United States Navy Memorial Hosts Veterans Day Ceremony


United States Navy Memorial Hosts Veterans Day Ceremony

The United States Navy Memorial hosted a wreath-laying ceremony as part of its Veterans Day celebration in Washington, D.C., Nov. 11.

Rear Adm. Timothy Heely, Program Executive Officer, Strike Weapons and Unmanned Aviation; addressed the crowd of more than 150 in attendance.

“There’s a saying that you hear [that] no one on their deathbed ever looks back and wishes they would have spent one more day at the office,” said Heely. “But when your office is a cockpit of an airplane flying over the sea streaming at 600 knots, [or] the brow of a ship sailing out there, protecting this [country], [or] when your office is a submarine going beneath the waves and doing things that only submariners know that they do…I suspect that any veteran here, if asked on his deathbed, would raise his right hand and say ‘aye.'”

Douglas Hackett, a retired Navy commander who served from 1961 to 1985, said Veterans Day was a recognition of the bond that veterans and current service members share.

It was the best thing I ever did,” said Hackett. “I served during the Vietnam War and I made a lot of wonderful friends. It’s like President John F. Kennedy [said], if someone asked you what you did with your life, the best thing you can say is [that] you served in the U.S. Navy, and that’s the way I feel about it.”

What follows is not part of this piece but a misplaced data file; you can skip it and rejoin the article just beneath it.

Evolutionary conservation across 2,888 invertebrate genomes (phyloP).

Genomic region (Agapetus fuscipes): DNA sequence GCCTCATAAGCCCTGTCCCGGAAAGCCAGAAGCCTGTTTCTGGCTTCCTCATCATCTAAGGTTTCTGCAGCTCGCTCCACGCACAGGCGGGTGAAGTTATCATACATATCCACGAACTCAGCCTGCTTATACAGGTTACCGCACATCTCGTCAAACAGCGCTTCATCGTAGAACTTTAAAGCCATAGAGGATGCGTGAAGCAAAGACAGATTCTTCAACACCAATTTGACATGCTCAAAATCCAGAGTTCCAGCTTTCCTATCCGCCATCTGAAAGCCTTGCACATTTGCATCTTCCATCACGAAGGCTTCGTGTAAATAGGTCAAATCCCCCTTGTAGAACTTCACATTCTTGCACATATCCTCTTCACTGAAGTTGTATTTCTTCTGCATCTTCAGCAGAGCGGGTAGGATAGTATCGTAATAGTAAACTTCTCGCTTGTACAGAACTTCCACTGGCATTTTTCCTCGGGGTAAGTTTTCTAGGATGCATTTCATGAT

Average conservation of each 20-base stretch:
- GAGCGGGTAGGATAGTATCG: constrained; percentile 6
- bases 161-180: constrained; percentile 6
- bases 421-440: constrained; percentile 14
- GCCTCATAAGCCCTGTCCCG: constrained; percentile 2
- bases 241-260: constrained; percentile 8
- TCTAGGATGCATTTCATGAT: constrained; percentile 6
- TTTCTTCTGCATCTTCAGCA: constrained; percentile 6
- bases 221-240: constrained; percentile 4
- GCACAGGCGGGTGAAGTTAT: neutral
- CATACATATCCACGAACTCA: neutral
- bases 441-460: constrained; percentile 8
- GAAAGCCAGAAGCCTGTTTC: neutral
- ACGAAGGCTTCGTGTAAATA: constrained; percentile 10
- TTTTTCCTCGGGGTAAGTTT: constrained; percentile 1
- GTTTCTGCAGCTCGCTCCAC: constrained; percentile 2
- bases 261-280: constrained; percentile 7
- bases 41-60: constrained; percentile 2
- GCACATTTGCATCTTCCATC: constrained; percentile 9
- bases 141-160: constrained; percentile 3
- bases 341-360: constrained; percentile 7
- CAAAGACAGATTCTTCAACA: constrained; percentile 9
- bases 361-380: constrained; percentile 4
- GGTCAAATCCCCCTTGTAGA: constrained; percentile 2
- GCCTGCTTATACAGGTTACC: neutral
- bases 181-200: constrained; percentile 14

Daniel D. Segal, a retired Navy lieutenant commander who served from 1942 to 1978, said that he enjoyed his time in the Navy and that his years of sea duty were nothing he could replace.

“For anybody who isn’t sure what their destination is in life,” said Segal, “it’s good to go in the service, find out who you are, what you’re made of, and take it from there.”

Defense Secretary Leon E. Panetta extended his thanks to troops and veterans this week in his 2011 Veterans Day message.

“This country owes a profound debt to all veterans, and military families,” said Panetta. “In these tough economic times, we’re especially cognizant of our service members transitioning to civilian life, as well as our military spouses. And we must give them the best possible tools to succeed in professional pursuits. For serving our nation with such bravery and distinction, our veterans and current service members deserve our country’s profound gratitude — not just on Veteran’s Day, but every day.”

Veterans Day, originally known as Armistice Day, was first celebrated Nov. 11, 1919, exactly one year after the 1918 armistice between Germany and the Allied nations officially ended World War I.

Source: navy, November 14, 2011